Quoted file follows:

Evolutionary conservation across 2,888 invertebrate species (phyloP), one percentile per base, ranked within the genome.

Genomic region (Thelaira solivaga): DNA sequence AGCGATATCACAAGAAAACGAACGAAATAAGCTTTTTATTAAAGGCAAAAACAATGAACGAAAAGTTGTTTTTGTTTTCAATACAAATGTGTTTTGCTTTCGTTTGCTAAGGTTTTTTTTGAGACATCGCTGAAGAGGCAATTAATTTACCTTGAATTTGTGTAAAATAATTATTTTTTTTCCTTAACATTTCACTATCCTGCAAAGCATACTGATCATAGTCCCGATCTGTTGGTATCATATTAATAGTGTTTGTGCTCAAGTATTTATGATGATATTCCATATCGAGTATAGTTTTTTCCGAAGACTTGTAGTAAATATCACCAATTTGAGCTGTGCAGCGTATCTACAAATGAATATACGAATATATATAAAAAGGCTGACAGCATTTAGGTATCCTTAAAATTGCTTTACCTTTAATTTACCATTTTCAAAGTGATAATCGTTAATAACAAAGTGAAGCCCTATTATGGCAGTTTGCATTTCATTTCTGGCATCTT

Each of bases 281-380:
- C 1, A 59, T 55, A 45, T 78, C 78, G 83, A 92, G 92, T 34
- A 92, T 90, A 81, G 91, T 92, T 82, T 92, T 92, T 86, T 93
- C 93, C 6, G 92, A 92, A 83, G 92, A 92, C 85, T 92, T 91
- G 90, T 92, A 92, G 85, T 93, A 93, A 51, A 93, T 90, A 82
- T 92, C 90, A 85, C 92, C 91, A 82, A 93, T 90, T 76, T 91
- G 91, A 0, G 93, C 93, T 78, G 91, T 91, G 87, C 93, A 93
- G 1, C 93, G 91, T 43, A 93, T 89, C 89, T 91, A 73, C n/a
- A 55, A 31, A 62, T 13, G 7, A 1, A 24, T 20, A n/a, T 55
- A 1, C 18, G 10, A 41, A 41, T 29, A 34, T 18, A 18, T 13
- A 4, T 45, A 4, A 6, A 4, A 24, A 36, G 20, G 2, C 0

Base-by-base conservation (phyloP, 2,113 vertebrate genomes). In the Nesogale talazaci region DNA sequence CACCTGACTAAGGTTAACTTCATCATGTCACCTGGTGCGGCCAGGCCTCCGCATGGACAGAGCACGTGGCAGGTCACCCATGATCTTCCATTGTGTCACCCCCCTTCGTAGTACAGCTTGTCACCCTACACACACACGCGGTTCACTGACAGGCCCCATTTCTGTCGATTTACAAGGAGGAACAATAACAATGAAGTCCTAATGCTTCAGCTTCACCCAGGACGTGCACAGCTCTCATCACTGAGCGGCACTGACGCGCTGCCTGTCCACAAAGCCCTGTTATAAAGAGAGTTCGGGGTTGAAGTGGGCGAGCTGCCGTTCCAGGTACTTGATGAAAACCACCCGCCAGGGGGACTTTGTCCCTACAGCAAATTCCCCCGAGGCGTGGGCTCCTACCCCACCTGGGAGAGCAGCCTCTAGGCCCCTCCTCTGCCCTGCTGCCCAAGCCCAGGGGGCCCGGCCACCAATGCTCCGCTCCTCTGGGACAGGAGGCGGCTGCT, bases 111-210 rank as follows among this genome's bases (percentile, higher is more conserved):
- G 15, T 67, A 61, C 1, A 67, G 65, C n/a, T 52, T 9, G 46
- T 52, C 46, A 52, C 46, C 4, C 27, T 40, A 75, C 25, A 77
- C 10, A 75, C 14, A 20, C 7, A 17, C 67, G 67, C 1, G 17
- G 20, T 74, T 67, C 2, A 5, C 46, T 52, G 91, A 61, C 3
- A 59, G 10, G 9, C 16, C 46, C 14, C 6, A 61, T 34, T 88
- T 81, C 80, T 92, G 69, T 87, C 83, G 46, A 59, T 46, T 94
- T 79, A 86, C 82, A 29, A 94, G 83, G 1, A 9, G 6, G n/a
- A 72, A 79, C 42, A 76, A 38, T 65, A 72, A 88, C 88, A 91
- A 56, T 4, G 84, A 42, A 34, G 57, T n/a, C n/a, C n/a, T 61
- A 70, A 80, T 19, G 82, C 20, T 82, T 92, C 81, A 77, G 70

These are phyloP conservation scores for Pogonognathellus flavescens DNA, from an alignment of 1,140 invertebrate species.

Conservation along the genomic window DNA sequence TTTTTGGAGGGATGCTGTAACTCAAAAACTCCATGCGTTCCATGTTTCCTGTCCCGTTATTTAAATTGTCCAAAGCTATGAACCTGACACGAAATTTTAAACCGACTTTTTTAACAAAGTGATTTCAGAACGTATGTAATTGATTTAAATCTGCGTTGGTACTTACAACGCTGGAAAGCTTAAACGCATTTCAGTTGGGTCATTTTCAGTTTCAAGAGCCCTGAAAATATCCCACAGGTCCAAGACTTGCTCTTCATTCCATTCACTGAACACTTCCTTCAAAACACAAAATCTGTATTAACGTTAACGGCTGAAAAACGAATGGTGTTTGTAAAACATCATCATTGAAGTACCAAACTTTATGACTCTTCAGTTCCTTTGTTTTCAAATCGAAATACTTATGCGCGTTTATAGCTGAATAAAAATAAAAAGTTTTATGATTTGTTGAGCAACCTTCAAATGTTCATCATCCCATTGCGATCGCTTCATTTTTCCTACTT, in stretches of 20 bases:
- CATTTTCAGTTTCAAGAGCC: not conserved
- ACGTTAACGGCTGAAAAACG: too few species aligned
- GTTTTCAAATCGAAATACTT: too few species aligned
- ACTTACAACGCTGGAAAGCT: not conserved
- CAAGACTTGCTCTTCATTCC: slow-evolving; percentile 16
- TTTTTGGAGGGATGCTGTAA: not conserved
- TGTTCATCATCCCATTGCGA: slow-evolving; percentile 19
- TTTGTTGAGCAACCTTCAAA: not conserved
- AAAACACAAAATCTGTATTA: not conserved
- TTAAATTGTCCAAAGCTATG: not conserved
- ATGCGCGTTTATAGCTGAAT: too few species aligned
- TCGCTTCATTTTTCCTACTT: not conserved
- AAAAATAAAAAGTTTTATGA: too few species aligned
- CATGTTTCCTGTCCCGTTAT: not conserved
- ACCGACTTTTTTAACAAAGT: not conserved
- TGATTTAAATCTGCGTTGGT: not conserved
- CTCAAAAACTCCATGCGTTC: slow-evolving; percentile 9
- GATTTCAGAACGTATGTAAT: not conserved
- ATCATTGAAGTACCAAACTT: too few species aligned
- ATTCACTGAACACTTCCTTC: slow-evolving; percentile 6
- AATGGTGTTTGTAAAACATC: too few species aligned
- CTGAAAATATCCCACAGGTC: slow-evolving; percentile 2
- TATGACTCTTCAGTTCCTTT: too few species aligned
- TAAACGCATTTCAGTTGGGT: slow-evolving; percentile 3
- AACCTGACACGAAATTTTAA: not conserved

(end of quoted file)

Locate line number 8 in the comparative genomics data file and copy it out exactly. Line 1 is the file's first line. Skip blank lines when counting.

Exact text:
- T 92, C 90, A 85, C 92, C 91, A 82, A 93, T 90, T 76, T 91